Written by Jennie Brackett
Scripture to Read: Phillipians 1:3-11
About thirteen years ago, we received news that even now, years later, is hard to fathom. Our young, three-month-old daughter required open heart surgery, right away. We were given the choice of two hospitals – one in Ann Arbor, and one in Indianapolis. We chose Indianapolis because it was near family and we had heard good things about the place. The Sunday that we left, with a preemie infant in a car seat, hooked up to an oxygen tube and heart monitor, our church family came together for our family. A single mind, praying a single purpose, as the family of God – it was moving, heart-warming, calming, and a blessing all at once. Fast forward to two days later, an early Tuesday morning. I must say, as a parent/mother, that time of sitting and waiting for the doctor to come take your daughter for a major surgery was extremely nerve-wracking. As we were in the pre-op area, bright and early that morning, a man approached us. We’d never met the man before. He told us he was the son of one of the members of our church and was a pastor at a local church. His purpose that morning was to be there to pray with us. This man didn’t know us; we didn’t know him. Yet the single mind message that Paul writes about in Philippians was being displayed in this man’s actions and words. He was God’s hands and feet to us, an extension of our church family, able to be there to sit with us for the long eight-hour surgery. He prayed for us, for the doctors, and over our daughter. The same voice that prayed for our daughter back in our hometown, that voice was represented in this man, 180 miles from home, in that hospital pre-op room.
What a tremendous blessing that was for us. What an example of being the hands and feet of Jesus. What a tremendous responsibility we all have, as well. When we get together, is it a gathering, or is it truly a fellowship – the fellowship that Paul calls us to have with our fellow believers? Are we focused on a single purpose of winning others to Him?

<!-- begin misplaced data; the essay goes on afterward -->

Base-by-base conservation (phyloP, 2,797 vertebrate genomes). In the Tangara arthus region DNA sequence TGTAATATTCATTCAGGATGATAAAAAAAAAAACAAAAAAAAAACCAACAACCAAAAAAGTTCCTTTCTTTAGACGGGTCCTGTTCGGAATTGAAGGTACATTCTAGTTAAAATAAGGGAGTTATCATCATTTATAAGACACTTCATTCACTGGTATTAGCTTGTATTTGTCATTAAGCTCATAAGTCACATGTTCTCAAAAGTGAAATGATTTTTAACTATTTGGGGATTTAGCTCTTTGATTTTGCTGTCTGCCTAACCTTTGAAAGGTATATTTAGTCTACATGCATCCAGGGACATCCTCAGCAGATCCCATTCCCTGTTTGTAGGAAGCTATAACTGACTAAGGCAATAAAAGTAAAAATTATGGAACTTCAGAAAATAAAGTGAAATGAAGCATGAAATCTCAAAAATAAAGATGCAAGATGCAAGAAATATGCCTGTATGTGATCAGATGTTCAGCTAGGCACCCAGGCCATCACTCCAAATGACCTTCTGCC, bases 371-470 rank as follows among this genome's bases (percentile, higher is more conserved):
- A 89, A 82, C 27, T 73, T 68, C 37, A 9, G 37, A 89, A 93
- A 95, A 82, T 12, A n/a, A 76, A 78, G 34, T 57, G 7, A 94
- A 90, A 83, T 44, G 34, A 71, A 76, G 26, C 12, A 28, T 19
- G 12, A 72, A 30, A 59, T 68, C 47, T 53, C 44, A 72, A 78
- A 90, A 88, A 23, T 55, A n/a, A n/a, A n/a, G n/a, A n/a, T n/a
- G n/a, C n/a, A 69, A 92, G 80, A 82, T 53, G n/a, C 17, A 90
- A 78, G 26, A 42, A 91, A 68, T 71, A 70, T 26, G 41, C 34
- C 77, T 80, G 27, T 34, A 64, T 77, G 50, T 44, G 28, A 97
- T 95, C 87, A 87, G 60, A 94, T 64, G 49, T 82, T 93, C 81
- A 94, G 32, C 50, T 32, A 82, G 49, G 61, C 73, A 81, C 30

In Philippians 1:9, Paul prays that our love will overflow more and more. We are called to love our neighbors. This man, this pastor whom we had never met, was loving us as neighbors to the point it was overflowing. Imagine the nerves I had, being replaced with a peace and knowledge that God is in control of all things, always, even that operating room. Paul also exhorts us to continue growing in knowledge and understanding. As time passed after our daughter’s surgery, things were not a smooth, calm sea. Quite the contrary in fact. She had complications almost immediately after surgery, and then after several weeks, had to be weaned off of a ventilator that she did NOT want to give up. All of those things pushed our family – near and far – to grow in the knowledge and understanding that in the midst of what was a trying and chaotic time, we could always count on one thing to be a constant – God’s love for us and our daughter.
In order to be the people Paul is asking the Philippians to be, we must live lives that are pure and blameless until His return. Our lives must be filled with the fruit of salvation, the righteous character of Christ. Our lives should not cause others to stumble. We should ask ourselves the question, if the return of Christ came at this very moment, would we be ashamed of who Jesus sees? That is a convicting thought. That pastor that prayed with us in that hospital room was very much living a life that was overflowing with love, pure in intent and action, and far from something to be ashamed of. He had that single voice that God calls us to have. We all have the same story to tell. We may tell it in very different ways, but let our message always be the same. Christ came for us, because He loves us. He has asked us to do one simple thing – love. So as you go about this day, consider that. Are you loving in a way that displays God’s love?